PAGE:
By Allison Owen In some weird way I've been waiting two years for this weekend to arrive. Now it's only days away.

On Friday I'm off to Rock Hill, S.C., for the 2006 Carolina Crown auditions. In a way I've never been more afraid of anything in my life. But in another sense, I feel somewhat at ease. I think in the past two years I've learned to relax more. I know that I can only do the best that I am capable of doing, nothing more. I've come a long way since my first audition, so I guess we'll see how it all turns out.

Allison Owen
In these past few months I've talked to a lot of new corps people. Mostly I've answered basic questions for rookies and explained how a general corps audition goes. I love to try to help people anyway that I can because I remember how nervous and scared I was before my first audition. I see so much of myself in some of these people. They help me to realize how far I've come and how far I still have to go. As much as I enjoy it, it's kind of hard for me to try to help other people accomplish the same thing I'm attempting at the same time. I can't tell them exactly what it's like to audition for [insert corps name here.] I can't tell anyone what it's like to march in the top 12. I haven't done that before. I can't tell them how to do something that I haven't even done myself. I do, however, know the basics to a drum corps audition. I've been to three -- technically four -- drum corps auditions before, so I've experienced the general flow of an audition. I know a basic idea of what a weekend audition camp schedule will look like. I have a pretty good idea of the basics a color guard auditionee would need to know. But every corps has its own way of doing things. The only way to find out how a specific corps does things is to go there and see.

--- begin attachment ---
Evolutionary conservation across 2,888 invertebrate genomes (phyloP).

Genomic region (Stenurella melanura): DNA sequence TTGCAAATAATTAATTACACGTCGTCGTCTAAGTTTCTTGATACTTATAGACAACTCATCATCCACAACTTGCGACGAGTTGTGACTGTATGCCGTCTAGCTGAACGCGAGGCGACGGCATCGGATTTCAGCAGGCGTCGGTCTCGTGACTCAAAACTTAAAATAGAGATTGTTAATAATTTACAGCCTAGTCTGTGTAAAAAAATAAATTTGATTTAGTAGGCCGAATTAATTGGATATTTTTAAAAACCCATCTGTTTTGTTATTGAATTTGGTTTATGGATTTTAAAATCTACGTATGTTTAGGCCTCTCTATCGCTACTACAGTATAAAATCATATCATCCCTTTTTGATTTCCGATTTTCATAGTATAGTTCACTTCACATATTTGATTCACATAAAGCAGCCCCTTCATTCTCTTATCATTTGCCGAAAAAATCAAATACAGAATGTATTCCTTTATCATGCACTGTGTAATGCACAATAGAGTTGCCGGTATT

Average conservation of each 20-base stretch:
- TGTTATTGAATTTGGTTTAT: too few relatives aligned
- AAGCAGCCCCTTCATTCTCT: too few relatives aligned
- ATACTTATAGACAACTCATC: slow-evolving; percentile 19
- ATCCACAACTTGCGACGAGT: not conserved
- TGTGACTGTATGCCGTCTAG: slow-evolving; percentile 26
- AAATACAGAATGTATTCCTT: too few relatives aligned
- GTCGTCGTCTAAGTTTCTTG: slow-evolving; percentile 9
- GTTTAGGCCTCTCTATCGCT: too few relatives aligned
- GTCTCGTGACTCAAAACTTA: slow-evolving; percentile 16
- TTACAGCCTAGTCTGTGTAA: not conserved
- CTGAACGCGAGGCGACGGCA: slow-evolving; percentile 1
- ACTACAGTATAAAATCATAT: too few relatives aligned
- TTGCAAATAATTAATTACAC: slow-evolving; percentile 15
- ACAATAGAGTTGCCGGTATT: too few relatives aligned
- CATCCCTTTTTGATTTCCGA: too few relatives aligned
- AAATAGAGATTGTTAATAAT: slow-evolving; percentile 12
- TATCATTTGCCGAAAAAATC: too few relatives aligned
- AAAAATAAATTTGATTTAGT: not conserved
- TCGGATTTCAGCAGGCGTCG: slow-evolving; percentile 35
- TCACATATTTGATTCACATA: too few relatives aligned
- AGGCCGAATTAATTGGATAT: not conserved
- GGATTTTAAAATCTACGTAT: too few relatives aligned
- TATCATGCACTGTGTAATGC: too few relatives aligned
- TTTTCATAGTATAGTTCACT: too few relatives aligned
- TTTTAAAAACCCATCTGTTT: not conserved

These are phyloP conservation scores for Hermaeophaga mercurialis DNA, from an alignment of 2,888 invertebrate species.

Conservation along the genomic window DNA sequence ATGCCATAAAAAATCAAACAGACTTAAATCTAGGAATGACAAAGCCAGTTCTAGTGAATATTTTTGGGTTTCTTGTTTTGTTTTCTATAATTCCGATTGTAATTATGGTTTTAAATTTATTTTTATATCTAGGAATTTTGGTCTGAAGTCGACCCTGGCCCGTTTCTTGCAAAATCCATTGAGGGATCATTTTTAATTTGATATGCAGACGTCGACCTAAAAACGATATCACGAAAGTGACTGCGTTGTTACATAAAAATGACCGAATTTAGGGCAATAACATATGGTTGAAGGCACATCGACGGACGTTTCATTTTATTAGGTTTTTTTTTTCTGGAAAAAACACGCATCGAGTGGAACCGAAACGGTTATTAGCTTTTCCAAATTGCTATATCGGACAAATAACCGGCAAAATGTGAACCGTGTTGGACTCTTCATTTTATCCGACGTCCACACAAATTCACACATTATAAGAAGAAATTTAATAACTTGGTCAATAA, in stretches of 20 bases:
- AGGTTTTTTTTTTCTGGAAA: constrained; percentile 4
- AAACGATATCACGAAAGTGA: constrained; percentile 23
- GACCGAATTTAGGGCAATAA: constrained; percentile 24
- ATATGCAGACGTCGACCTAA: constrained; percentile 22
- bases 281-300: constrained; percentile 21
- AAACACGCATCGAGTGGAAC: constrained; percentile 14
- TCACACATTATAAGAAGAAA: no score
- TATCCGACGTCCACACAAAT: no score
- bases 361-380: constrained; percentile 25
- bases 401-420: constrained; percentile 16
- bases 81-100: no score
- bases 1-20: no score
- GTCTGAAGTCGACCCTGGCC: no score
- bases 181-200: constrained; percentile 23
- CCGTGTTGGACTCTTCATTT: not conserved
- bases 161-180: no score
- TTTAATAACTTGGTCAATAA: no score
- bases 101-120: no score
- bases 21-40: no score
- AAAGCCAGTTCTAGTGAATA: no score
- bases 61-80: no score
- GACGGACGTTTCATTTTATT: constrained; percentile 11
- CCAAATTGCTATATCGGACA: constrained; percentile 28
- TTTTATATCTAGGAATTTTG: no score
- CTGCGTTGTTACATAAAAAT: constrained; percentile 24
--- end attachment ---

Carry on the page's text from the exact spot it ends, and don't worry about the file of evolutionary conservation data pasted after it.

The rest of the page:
The best advice I was given before my first audition was to keep an open mind and have a good attitude. I try to pass this helpful information on to anyone who is auditioning for drum corps for the first time. Attitude is everything in this activity. I've realized that if I don't know something, but I have a good attitude and open mind, the staff will help me learn. Another helpful piece of wisdom: Make friends, especially in your section. In 2003 I felt extremely uncomfortable and didn't really make friends or talk to anyone in the guard. I talked to people in the drum line and horn line, but I only saw them at meals and before lights out. You spend the majority of your time with your section, so try to put forth the effort to meet new people. If you are coming to auditions with a group of friends from home, make new friends too. Don't just stay in your group of people from home. I truly believe that drum corps people are the best in the world. You could potentially meet your new best friend at this audition camp, so don't close yourself off. These people will change your life for the better if you let them, so open up to new people and ideas. You never know what might happen. Probably the most common question I've been asked -- in relation to any corps – is, " How can I find out how many people are going to be auditioning and how many vets are returning?" I know this is a frequent question in the average new person's mind because I've wondered the same thing myself -- and I'm forcing myself to keep from doing it now. My answer to this question would be not finding out. I've found it better to worry only about myself. Whenever I think about my "chances" or who else is going to be there, I get distracted from the task at hand. My best advice is to concentrate only on you. There will probably be a lot of people auditioning wherever you go, try to focus only on yourself.

Ahhh, it's drum corps time again. Another wonderful season awaits us all. I can't wait. I'm really excited to see how this weekend will go, because this is another new experience for me.   I wish everyone the best of luck in their auditions during the coming weeks.   Try to remember that "success is a journey, not a destination." Enjoy it! Allison Owen, 17, is a senior at Sullivan Central High School in Blountville, Tenn. She was assistant conductor at Southwind, and she enjoys dancing, performing, color guard, writing, English, and having fun. She plans on attending Western Carolina University next fall...